The Los Angeles Kings improved and will challenge the Canucks this season: Previewing the Pacific

Photo credit:© Kirby Lee-USA TODAY Sports
Michael Liu
1 year ago
If there were one team in the Pacific Division that took a big step forward in terms of progress last season, it would be the Los Angeles Kings.
After not making the playoffs since the 2018 season and finding themselves in a bit of a limbo, Rob Blake and his crew have done a masterful job in cultivating a pipeline of prospects to build the future core. With the old cup run teams finally shifting out, it’s a new age for the Kings as fresh blood was infused into the lineup.
But are they genuine contenders for the Pacific Division crown? We’ll be taking a look at that, along with how the Canucks stack up.

Youthful Forward Corps

The young forwards that the LA Kings are fielding have been a long time coming. With the retirement of Dustin Brown, only the ever-reliable Anze Kopitar remains as the sole forward over the age of 30. Everyone else up front is 29 years or younger.
And just because they’re young, doesn’t mean that they are inexperienced. The Kings have started weaponizing their glut of prospects and cap space this offseason to bolster this team. Kevin Fiala was brought in from the Minnesota Wild in exchange for a first-round pick and defence prospect Brock Faber.
The Swiss winger emerged as a borderline first-line option last season and looks poised to continue that production out on the west coast. His offensive play should mesh well with the excellent defensive work of centre Phillip Danault, who also put up a career-high in goals last season. As well, Fiala is reunited with former Predators teammate Viktor Arvidsson, another key veteran presence on this roster at the age of 29 years old.
The bottom six is still very much unknown right now, with plenty of players capable of nailing down a roster spot for the upcoming season. It projects to be a good mix of established middle-six talent like Trevor Moore and Alex Iafallo, as well as younger faces that have the potential to become future top-6 options. Rasmus Kupari and Arthur Kaliyev stand poised to improve on decent rookie years and move up in the depth chart.
That isn’t even getting into the prospects that still have yet to establish themselves as NHL regulars. Quinton Byfield unfortunately found himself hampered by injuries and buried down the lineup when he returned in the spring of 2022.
The former second overall selection has more than enough talent to be a game breaker in the NHL, and it will be interesting to watch how he is deployed this season and how he develops. Young guns Samuel Fagemo and Alex Turcotte have slipped a little in the Kings’ prospect pipeline, but both also stand a very good chance of cracking the opening night roster. It’s a wealth of riches for Los Angeles up front, with plenty more U23 talent that is just waiting for their moment in the limelight.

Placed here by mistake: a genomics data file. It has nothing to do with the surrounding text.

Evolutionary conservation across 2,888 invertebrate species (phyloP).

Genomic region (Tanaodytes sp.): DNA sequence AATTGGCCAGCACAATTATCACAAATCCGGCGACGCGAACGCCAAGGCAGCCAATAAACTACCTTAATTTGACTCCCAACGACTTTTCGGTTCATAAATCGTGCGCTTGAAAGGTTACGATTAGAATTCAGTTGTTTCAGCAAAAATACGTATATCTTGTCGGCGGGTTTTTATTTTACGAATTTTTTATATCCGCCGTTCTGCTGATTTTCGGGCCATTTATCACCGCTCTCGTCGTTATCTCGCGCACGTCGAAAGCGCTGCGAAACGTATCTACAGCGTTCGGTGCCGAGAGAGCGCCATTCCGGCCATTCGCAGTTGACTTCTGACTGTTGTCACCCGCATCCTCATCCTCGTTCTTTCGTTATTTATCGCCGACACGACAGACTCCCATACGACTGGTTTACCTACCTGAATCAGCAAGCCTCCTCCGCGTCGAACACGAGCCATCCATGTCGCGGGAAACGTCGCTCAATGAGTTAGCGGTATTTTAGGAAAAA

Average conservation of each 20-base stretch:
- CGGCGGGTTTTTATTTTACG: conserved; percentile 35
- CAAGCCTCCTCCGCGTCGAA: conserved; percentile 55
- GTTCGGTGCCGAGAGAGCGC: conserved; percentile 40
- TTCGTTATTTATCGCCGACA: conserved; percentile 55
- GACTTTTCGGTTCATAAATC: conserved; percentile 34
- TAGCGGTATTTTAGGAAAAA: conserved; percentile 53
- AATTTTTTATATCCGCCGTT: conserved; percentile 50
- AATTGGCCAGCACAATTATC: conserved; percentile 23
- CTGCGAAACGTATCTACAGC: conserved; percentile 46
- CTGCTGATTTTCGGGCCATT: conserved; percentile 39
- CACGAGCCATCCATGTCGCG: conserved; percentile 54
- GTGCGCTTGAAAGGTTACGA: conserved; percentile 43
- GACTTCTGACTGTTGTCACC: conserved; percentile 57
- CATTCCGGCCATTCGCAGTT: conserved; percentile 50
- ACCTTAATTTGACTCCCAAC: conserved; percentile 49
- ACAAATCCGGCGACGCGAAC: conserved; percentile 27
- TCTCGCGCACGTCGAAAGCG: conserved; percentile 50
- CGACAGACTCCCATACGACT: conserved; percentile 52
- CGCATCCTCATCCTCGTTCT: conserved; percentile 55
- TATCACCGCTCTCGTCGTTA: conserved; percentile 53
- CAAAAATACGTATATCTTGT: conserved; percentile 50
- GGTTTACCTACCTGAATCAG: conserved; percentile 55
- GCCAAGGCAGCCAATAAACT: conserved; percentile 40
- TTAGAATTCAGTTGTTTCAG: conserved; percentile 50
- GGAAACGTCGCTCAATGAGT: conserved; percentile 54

Understated defence

While most fans could be forgiven for thinking that the Kings’ defence corps consists solely of an aging Drew Doughty, there’s a lot more going on behind the scenes. In fact, the stalwart Doughty spent most of last season injured, undergoing wrist surgery as LA made their playoff push. Though he definitely isn’t the same player as before, the former Norris winner will definitely be a boon for the Kings as he returns in time for training camp.
What happened in his absence was the quiet emergence of Matt Roy and Michael Anderson. Roy put up the best statistical season of his career, controlling the play with excellent possession numbers while eating up 21 minutes of tough deployment ice time a night. He started approximately 55% of his shifts in the defensive zone. Anderson didn’t put up the same amount of points from the blue line, but contributed in a similar fashion as he took on 20 minutes of defence-heavy starts, all the while breaking even on his Corsi and Fenwick measures.
The back end still remains a bit of a mystery for the Kings, however. Alex Edler is back for another season and should provide more veteran depth, but players like Sean Durzi, Jacob Moverare, and Jordan Spence could realistically end up anywhere from the second pairing to the 7th defenceman. What’s nice for the latter three is the fact that they’re all under the age of 23, meaning that there is plenty of room for development and growth after already having solid minutes in the NHL.